_ urging that the charges against Kim Sen and Meas Minear be dropped;

_ noting that no evidence has been presented against them, and that there
have been many violations of the proper procedures in the course of the
case, including the arrest without warrants of both men on 21 December 1998;

_ asking the authorities to ensure that human rights workers in Cambodia
can go about their legitimate work without fear of arrest and detention.


Prime Minister Hun Sen
Office of the Prime Minister
Phnom Penh
Kingdom of Cambodia

Your Excellency:

Deputy Prime Minister Sar Kheng
Office of the Council of Ministers
Phnom Penh
Kingdom of Cambodia

Dear Deputy Prime Minister:

Minister of Justice Ouk Vithun
Office of the Council of Ministers
Phnom Penh
Kingdom of Cambodia
Dear Minister:


Royal Embassy of Cambodia
4500 16th St NW
Washington DC 20011


Group 22 members plan to launch a book discussion group this fall in
conjunction with Borders Books on Lake Avenue.  We hope this will increase
our visibility to the public, recruit some thoughtful new members, and
allow a time for in depth reflection on our on-going work.  This project
will launch in September Our first book selection, King Leopold's Ghost, is
a fascinating book that will give you some historical perspective on human
rights in Central Africa and the origins of the human rights movement.
Here's the necessary info:

King Leopold's Ghost: A Story of Greed, Terror, & Heroism in Colonial
Africa by Adam Hochschild Houghton Mifflin Company, ISBN:  0395759242
Author:   We are currently negotiating a discount on book group books with

Here's an excerpt from the Borders Staff Review by Linda Baker

King Leopold's Ghost tells the story of the Congo's colonization by
Belgium's King Leopold. It was a grim episode that resulted in the deaths
of between four and eight million indigenous people, and is made even more
terrible in that it has been largely forgotten. King Leopold was an early
master of spin control and was praised by the world for many years as great

King Leopold's Ghost also tells the story of Edmund Morel, a minor
functionary for a British firm that had the exclusive contract for Belgian
shipping between Antwerp and the Congo. Morel observed that ships returning
from the Congo came into port loaded to the gunwhales with rubber and ore,
while outbound ships carried little more than armaments. He understood that
such an unbalanced situation could be only the product of a slave labor
system. His individual moral outrage produced the first major human rights
movement of the twentieth century and formed the basis for such groups as
Amnesty International.

We will have a date for the first discussion in the next issue of our
newsletter.  Meanwhile please plan to grab yourself a latte and join us for
what should be a very stimulating discussion!

Public Hearings On U.S. Human Rights Abuses Planned for Los Angeles

AIUSA will hold public hearings this fall on various human rights
violations documented in the ongoing USA Campaign. The hearings,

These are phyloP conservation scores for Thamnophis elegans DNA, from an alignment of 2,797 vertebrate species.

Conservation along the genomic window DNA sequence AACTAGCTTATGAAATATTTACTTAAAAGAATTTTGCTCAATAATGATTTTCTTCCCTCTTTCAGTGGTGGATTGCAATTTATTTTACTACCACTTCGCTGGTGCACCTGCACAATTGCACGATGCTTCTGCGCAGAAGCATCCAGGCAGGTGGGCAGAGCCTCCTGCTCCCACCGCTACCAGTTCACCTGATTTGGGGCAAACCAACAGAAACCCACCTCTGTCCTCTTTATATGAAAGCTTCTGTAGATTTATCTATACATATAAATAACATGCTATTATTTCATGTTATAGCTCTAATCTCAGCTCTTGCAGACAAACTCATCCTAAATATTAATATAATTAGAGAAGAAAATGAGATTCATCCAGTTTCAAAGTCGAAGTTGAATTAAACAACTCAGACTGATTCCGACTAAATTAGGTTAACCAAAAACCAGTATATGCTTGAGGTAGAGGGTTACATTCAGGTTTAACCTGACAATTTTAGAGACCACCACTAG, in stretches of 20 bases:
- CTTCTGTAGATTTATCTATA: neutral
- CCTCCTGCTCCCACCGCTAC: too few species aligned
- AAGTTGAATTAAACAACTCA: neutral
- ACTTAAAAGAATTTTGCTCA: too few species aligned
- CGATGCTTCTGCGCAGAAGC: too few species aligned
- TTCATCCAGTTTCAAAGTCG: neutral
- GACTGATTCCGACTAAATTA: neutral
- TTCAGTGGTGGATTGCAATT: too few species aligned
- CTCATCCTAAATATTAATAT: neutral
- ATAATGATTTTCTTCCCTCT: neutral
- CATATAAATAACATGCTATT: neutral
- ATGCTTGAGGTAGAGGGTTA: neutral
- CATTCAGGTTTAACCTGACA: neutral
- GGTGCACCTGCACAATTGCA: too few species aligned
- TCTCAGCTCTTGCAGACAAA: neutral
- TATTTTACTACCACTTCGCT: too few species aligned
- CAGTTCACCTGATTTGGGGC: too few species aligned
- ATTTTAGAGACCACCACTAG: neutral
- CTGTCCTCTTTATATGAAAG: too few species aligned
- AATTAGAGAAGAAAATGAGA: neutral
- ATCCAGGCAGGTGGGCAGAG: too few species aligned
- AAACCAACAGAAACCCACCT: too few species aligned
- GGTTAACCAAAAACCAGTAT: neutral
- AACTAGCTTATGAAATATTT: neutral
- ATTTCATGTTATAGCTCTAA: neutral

tentatively scheduled for September 21 in Los Angeles (another hearing will
be held in Chicago), will cap Amnesty's year-long "Rights for All"
initiative on abuses in the United States.

Since the launch of the USA Campaign in October, local, state and federal
officials in this country have been under pressure to address human rights
concerns. The planned hearings are intended to forge working relationships
among AIUSA and community
activists, issue experts, academics and sympathetic elected officials. We
expect that these relationships will outlast the USA Campaign itself.

Under Amnesty's aegis, the hearings will also bring local grassroots
organizations into close contact with representatives of the worldwide
human rights movement. Among the other objectives of the "Rights for All"
hearings, AIUSA plans to accomplish the following:

_ Focus public attention on the magnitude of human rights violations in
selected U.S. cities, highlighting systematic patterns of abuse in racial
and ethnic minority communities.

_ Provide a national and international forum for marginalized communities
to voice their human rights concerns.

_ Strengthen ties with domestically based human rights organizations,
increase membership and create new alliances.

_ Critically examine the role of race and gender in the broader pattern of
human rights abuse in the United States.

_ Document the findings of the hearings in the form of a video and a report
for future publication.

Each panel at the hearings will include a moderator, an internationally
recognized human rights advocate, an Amnesty representative, an academic or
issue expert, a religious leader and an elected official with a strong
record on human rights. The panels will take testimony directly from the
victims of abuses, whose voices are rarely heard. Testimony will focus
primarily on police brutality, border and political asylum issues, prison
abuses, the treatment of juveniles, racial profiling and the death penalty.

Workshops, strategy sessions and training sessions for AIUSA members and
community activists may be held concurrently with the hearings. We will
keep you update on this important project.

Read us on line:
Martha Ter Maat, 626-281-4039 / mtermaat@hsc.usc